• Hey Mark, Yes, yes yes! Whenever possible I try to separate couples and do their interviews separately. I do this mainly for two reasons: The first being that I find the couples won’t be nearly as candid when their spouse is sitting right next to them, even if their relationship is great, I find that they’re more self-conscious about what they say and don’t say. The second being that when you film them at the same time only one person is going to be talking at a time (for the most part) which means that 50% of your image is going to be someone just sitting there doing nothing (I’ve found that men are the worst at this – they may be paying close attention to their wife and what she’s saying, but when their looking down fiddling with their hands it looks like just the opposite). On the occasions where I have to film the couple together I always try to have a 2nd camera that is focusing on only getting close-up angles of whoever is talking so we can “hide” the other person whenever we want to in the edit.

      As for an opening prayer I usually play it by ear. Typically my preference is to NOT open in prayer. I find that it puts a halt to whatever flow/chemistry I have created up to that point with the person and it breaks things out of a comfortable, casual conversation and turns it into something “official”. Usually I like to pray with the person after we’re done, because after the interview I know what’s going on in their life and have very specific things to pray about and encourage them with. That being said, I’d guess that 25% of the people I interview say “I want to pray first”, so it’s always a case by case basis.

    • Rico Molden

      Hi Mark, on the topic of prayer, I try to go to each assignment already having spent time in prayer about it. Even though it’s not praying with that person or team, God knows it and that’s what counts.

  • John Cranman

    Awesome lesson again. I really like seeing how other guys do their editing, so I’m glad you gave us a glimpse into that haha. Picked up on a lot of little tips there, like how ruthless your cuts are as well as the “and, so, but, church name” stuff. I find that I am an interview “hoarder”, in that I get way too attached to things the talent says and I have a hard time giving those things up. So your tips will really help me let go of those things and save time! I also find that I do similar things as you already. For instance, I start with my interview first, and then select the parts I think are gold. And the music, I do the same exact thing! I need something in the background to help put some spirit back into the project. Thanks Chris.

  • John Cranman

    It just dawned on me. Random question. You know when you are filming someone who is better with narrative information, you tend to ask them introspective questions to balance things out. Well, would you do something similar in a story with someone who has a very relaxed and plain personality, for instance, would you try to “liven up” their edit to balance out their plain personality?

    • What do you mean by “liven up” the edit?

      • John Cranman

        Faster pace, music, and cutting.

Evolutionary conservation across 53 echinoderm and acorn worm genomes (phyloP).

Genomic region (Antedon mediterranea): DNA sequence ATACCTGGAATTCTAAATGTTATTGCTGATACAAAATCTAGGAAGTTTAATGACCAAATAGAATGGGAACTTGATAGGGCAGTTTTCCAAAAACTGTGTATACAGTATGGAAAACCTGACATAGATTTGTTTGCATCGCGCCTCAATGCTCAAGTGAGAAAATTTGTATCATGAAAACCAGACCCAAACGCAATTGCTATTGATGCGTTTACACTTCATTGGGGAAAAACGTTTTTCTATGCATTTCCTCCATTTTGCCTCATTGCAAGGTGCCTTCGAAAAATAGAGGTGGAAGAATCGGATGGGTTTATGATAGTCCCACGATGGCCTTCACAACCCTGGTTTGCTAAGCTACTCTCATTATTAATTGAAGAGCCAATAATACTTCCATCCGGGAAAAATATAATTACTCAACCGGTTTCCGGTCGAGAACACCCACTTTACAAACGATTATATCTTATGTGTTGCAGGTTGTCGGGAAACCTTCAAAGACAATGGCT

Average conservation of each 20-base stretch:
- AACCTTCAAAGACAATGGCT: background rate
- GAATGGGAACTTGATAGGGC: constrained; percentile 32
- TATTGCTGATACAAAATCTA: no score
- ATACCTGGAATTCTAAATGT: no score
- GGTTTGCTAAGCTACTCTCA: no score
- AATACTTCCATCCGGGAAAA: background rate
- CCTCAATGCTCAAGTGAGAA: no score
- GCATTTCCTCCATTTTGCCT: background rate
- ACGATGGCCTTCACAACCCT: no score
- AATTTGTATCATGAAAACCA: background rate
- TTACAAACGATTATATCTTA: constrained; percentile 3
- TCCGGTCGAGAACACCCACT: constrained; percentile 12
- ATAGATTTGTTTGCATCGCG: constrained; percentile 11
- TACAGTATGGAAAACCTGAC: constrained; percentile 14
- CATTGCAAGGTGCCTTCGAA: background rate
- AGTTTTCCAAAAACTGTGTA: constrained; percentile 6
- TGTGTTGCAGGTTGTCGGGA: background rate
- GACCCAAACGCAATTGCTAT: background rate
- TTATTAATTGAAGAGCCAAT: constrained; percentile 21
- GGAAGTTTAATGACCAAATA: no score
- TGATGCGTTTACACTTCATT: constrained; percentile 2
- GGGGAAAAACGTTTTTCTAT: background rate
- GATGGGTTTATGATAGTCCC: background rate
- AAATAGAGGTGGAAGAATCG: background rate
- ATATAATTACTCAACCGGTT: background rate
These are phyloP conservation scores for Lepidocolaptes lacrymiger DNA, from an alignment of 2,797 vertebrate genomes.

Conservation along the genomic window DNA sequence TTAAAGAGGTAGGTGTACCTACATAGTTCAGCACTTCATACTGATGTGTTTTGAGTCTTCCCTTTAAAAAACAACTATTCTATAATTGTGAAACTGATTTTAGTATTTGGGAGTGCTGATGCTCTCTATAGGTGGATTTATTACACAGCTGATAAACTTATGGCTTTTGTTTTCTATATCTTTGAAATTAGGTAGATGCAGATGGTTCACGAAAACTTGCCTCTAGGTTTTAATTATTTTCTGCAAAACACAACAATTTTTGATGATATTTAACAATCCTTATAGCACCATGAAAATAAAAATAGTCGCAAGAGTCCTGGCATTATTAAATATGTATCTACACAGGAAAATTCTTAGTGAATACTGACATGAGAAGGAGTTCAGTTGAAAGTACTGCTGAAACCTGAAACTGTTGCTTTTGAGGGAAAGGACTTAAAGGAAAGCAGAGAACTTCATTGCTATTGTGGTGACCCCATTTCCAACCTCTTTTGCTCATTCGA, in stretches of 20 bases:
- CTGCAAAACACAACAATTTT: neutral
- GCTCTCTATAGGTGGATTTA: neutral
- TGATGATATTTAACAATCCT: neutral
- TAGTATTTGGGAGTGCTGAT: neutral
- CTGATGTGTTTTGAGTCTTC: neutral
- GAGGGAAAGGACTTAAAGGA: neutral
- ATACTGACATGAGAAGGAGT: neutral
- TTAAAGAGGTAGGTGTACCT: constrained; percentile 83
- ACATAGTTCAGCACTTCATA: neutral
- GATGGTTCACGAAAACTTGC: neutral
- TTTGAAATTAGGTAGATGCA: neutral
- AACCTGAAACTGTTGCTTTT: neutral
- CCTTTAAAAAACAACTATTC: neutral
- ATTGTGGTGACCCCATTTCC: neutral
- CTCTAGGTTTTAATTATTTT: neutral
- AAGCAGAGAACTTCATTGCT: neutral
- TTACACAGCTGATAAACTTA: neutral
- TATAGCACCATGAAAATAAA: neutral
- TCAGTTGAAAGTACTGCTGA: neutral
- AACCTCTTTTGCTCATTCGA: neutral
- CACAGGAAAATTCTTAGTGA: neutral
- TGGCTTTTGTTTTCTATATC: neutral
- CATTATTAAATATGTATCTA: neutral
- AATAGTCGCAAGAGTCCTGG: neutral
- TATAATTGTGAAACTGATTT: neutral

• Ok gotcha. Yea I would definitely try to bend it that direction, but if the main person isn’t that compelling on camera there’s only so much you can do before you get to the point where you’re mis-representing the person. I can think of one testimonial I did a few years ago that was similar to this. In that instance I ended up interview 2 other people to supplement his interview and tried to use as much b-roll as possible to liven things up. However, if the person is super relaxed and that’s part of their story, you could also go the other way and play to that strength – focus on a slower pace in the edit, shoot b-roll that feels relaxed and peaceful, etc. I guess it really depends on the goal of the edit and whether that person’s temperament/personality is consistent with the story or is in contrast to the story.

  • Mark Fansler

    I have another question (Is this a stupid question? I’ll probably think so in a year) – What is your go-to-move when creating a new project? I’ve noticed I can create a new project and then just import and drag that footage right to the timeline and it auto-creates a new sequence but you can also go and make a new sequence and choose your settings. It’s a little overwhelming. Can you tell me the run-of-mill settings you use as a standard?

    Also, I use Media Encoder and have basically resorted to using the Vimeo 1080P as my go to filter for exporting. Is this good, bad, or ugly?

    Thanks

    • Mark Fansler
    • By project do you mean sequence? Personally, I create a new project file, then drag and drop all of my files (video, audio, graphics, etc.) into the project bin & then create my sequence by dragging one of my clips down to the new sequence icon and it automatically creates a sequence with the proper settings for that clip. For exporting I have my own .mp4 preset that I use for exporting for the web. I don’t have it handy, but it’s basically the Vimeo 1080p setting, but bump up the bit rate to 30 for the target and 40 for the max.

  • I never thought of the grammar of a particular person, how it could affect the story, or could distract away from the topic that we are covering. Great Lesson!!

    (Just grammar checked my own sentence.)